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Self Serving, By Lorie Sheffer, Guest Blogger

Photo: Lori Sheffer

Sometimes we must think of ourselves. It’s hard to do when our main concern is to help others. We are taught early on that putting the needs of others before our own needs is virtuous. We learn that “selfish” is a bad thing to be. And yet if we don’t care for ourselves we really can’t take care of anyone else.

Incredibly, in the last few weeks I have been through a hurricane, an earthquake, a flood and a medical emergency. In fact the flood was the same day as the medical emergency. Days were spent cleaning up our flooded basement and then driving to the hospital. Some days I forgot to eat. Last night I noticed that my hands were shaking and I felt lightheaded. I had been going on too little sleep, too much stress and very little food. I also found the order for my yearly mammogram tucked into the rungs of the stair rails. I didn’t schedule it because I didn’t want it to interfere with my father’s outpatient treatments that required me for transportation.

How stupid to allow ourselves to become rundown and tired, the result of trying to put the needs of another before our own. If we really want to care for someone else, we have to care for ourselves. We have to remember to eat even more healthily, try to get extra sleep, and keep up with our own medications and appointments. Even when stress is high and our appetite is low, foods like hard boiled eggs, cereal bars, peanut butter on whole grain bread or small cans of vegetable juice are easy to grab on the way out the door and can be eaten in the car or stashed in a purse or backpack. When sleep is hard to come by, even a 30-minute nap can be a huge help. I type these words while my eyes are heavy, but a nap awaits me. If I get sick, who is going to step in to take over? Not caring for myself would, in fact, be selfish.

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Rhetoric vs Reality By Lorie Sheffer, Guest Blogger

Photo: Lorie Sheffer

“Weeds are flowers, too, once you get to know them.” -Eeyore

When it comes to life expectancy, Japan takes the top spot, with Switzerland  #4, France #10, Canada #11 and the UK at #20. All of these countries have Universal Healthcare, with a few of them also having privatized insurance as an option. The United States, “the greatest nation in the world”, ranks #36 in the world in life expectancy.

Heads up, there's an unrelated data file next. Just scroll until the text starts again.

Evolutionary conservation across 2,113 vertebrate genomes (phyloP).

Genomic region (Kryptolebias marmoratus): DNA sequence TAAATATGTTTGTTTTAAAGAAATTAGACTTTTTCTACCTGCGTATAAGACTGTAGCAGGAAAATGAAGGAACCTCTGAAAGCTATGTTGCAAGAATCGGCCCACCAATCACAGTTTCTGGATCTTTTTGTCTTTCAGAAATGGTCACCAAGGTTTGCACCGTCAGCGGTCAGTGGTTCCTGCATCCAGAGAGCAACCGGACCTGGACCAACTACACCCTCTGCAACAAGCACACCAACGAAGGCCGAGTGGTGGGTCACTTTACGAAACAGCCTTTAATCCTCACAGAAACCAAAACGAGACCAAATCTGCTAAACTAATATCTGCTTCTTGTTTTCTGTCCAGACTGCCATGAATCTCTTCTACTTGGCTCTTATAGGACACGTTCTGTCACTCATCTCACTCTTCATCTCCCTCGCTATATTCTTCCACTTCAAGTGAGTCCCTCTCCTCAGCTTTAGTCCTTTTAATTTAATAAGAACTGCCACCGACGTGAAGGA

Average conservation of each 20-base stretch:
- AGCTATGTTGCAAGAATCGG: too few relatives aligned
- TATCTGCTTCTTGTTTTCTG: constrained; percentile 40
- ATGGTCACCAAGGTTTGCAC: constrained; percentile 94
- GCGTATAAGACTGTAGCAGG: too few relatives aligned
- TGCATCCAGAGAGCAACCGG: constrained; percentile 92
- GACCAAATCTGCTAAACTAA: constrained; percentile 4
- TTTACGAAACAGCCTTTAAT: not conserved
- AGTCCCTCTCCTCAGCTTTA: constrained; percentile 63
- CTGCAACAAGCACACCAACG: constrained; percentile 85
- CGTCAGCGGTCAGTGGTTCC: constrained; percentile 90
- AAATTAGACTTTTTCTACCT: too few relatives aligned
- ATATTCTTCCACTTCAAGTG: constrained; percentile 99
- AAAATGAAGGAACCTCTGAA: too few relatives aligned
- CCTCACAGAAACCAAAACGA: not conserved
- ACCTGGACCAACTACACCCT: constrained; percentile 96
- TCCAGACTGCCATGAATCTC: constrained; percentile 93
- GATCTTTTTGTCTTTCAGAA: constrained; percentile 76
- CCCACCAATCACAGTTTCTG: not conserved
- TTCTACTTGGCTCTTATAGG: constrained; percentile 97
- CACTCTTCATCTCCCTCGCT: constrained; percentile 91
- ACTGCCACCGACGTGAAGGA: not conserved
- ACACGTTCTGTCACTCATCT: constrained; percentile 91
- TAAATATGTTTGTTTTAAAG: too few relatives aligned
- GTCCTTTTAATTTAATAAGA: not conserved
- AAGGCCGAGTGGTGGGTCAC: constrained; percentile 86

The #1 reason for bankruptcy in America is inability to pay medical bills. As of September 2010, there were over 59 million Americans who were uninsured. Roughly 22% of children in Texas have no health care coverage. This is a real problem in the United States, and politics aside, it has to be addressed. It seems more a moral issue than a political issue.

I’ve been hearing quite a bit of rhetoric about the “typical” person who is uninsured. It seems that there are folks who either really do believe, or who for some reason are trying to convince their listeners, that the majority of the uninsured are lazy and/or irresponsible and/or trying to milk the system. They want a handout.

My son is a physician at the hospital in Philadelphia that has the highest number of uninsured patients in the state. I asked him if his patients are lazy people who just want to have the rest of us pay for their care. That is what we hear from politicos and talking heads alike. I wanted to hear the real low down from someone who is actually treating these patients, as opposed to someone who is sitting in a radio station or standing behind a podium. I wanted the word from the front line, so to speak.